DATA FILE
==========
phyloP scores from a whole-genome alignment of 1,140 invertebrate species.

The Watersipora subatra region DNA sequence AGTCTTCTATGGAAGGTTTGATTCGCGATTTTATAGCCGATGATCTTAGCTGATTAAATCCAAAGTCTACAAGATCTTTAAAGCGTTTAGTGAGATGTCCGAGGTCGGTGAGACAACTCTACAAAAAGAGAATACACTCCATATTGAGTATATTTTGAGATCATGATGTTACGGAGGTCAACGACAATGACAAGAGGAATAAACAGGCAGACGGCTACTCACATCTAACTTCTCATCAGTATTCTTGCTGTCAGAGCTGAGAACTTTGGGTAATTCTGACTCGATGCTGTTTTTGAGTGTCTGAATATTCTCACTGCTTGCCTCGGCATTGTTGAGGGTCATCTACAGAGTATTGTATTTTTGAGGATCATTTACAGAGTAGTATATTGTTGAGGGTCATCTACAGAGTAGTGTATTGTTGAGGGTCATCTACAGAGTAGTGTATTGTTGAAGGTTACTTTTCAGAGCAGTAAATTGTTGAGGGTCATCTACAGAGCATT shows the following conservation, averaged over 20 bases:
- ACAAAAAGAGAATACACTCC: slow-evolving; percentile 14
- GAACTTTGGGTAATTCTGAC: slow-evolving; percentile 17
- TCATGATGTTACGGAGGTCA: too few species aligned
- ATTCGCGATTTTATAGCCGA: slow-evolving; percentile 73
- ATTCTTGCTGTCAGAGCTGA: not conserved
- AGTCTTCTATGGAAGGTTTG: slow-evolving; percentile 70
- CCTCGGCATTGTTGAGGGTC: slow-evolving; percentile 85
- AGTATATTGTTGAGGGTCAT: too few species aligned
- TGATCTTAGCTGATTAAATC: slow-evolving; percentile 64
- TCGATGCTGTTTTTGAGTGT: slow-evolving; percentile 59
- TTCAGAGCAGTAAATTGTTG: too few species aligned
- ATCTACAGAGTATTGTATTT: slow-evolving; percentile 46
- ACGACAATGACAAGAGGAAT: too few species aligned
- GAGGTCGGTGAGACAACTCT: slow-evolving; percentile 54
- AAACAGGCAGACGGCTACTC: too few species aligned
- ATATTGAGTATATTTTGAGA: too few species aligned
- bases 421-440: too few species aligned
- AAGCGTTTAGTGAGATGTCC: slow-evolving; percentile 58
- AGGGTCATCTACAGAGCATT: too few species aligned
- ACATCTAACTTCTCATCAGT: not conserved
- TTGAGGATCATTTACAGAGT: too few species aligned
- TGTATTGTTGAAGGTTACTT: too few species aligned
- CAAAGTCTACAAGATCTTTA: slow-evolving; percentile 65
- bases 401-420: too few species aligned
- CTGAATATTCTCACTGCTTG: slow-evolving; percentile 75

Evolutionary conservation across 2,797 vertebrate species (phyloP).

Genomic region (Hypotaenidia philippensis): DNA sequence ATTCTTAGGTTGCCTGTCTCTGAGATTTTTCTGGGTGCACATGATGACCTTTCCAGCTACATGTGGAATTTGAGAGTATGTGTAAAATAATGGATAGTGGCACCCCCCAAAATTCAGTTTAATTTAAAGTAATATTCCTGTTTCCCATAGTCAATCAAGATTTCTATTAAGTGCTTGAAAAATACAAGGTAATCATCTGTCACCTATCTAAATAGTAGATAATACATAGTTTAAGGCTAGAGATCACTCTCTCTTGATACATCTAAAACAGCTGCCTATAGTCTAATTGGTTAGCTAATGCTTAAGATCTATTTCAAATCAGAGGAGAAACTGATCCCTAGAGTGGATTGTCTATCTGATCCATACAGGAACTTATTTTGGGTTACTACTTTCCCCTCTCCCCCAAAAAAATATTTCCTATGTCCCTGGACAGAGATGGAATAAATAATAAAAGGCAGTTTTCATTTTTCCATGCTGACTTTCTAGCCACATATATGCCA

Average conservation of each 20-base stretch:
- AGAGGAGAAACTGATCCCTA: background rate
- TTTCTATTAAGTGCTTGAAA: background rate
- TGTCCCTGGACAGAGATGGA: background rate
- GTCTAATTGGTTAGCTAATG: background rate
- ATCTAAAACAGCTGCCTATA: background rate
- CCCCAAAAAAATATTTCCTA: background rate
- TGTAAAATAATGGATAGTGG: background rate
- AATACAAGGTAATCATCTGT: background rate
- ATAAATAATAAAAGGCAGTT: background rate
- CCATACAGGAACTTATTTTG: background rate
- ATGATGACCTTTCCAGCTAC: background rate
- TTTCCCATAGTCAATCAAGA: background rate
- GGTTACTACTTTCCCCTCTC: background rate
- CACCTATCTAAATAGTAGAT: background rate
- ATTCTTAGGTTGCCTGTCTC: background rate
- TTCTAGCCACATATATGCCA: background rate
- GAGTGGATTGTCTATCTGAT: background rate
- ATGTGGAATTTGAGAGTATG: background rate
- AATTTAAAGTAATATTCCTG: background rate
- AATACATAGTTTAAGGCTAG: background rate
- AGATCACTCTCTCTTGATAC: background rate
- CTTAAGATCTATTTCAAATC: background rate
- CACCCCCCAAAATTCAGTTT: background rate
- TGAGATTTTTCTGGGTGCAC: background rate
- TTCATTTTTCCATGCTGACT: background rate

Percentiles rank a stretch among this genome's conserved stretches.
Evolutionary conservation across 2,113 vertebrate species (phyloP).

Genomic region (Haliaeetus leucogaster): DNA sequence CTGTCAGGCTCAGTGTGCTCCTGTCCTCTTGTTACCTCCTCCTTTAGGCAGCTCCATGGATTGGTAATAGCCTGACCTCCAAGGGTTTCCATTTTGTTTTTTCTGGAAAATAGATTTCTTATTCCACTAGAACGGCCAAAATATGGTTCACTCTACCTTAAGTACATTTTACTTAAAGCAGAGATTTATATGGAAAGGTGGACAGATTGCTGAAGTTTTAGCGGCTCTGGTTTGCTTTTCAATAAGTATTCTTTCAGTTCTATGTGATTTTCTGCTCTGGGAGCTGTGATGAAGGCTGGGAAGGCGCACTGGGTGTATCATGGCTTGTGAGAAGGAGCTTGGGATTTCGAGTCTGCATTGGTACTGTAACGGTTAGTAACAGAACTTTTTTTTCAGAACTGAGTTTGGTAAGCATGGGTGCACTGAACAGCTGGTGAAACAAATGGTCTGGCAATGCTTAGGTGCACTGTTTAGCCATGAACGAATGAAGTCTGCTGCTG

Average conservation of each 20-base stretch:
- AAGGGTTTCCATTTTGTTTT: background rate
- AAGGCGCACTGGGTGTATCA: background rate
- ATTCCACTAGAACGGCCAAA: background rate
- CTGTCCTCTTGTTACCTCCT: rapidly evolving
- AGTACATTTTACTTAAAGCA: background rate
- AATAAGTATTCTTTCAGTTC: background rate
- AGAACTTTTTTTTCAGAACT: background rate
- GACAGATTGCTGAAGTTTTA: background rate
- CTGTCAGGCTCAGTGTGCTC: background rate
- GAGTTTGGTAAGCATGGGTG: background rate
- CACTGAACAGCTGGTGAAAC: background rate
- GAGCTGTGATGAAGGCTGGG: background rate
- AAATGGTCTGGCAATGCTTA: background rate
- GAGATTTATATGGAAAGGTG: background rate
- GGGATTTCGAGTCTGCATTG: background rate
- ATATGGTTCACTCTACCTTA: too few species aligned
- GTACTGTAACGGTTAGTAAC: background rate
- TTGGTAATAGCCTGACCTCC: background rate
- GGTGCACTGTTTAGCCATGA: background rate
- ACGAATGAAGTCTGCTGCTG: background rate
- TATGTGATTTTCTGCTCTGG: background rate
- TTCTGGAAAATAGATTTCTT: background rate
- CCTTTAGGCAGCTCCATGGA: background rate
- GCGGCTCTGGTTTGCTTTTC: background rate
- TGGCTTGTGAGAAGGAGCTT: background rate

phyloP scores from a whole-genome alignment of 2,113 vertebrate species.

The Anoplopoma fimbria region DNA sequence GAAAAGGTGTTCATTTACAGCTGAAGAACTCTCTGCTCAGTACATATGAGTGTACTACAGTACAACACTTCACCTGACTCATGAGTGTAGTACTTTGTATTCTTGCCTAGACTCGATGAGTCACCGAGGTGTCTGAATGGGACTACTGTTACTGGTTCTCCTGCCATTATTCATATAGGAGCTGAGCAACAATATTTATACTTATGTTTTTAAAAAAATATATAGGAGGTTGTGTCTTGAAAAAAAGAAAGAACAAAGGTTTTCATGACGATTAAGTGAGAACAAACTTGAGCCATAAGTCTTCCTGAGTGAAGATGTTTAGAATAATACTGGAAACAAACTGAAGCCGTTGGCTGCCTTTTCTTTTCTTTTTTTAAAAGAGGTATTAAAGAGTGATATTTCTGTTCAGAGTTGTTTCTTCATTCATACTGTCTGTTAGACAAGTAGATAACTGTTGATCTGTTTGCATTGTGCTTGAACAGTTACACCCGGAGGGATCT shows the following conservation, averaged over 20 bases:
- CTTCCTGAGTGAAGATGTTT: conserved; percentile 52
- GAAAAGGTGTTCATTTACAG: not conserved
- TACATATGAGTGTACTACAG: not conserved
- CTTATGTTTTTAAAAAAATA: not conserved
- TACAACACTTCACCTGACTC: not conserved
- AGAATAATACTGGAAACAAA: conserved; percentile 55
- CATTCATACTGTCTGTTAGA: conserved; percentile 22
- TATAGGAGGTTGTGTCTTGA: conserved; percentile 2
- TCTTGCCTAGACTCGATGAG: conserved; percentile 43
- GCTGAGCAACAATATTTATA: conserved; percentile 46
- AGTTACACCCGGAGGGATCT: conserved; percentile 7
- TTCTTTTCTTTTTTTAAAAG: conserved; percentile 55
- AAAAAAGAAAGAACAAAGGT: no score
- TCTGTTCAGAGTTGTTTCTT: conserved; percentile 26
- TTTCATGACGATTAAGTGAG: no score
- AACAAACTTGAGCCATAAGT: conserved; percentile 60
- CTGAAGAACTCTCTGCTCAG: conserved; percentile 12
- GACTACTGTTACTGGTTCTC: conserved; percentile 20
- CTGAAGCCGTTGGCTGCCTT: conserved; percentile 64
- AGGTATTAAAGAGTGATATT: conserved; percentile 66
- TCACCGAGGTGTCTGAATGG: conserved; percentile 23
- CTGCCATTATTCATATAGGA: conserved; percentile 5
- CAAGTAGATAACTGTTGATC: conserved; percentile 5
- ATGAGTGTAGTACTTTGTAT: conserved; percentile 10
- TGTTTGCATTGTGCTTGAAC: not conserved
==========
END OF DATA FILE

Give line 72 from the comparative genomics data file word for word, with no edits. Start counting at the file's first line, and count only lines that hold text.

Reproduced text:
- AAATGGTCTGGCAATGCTTA: background rate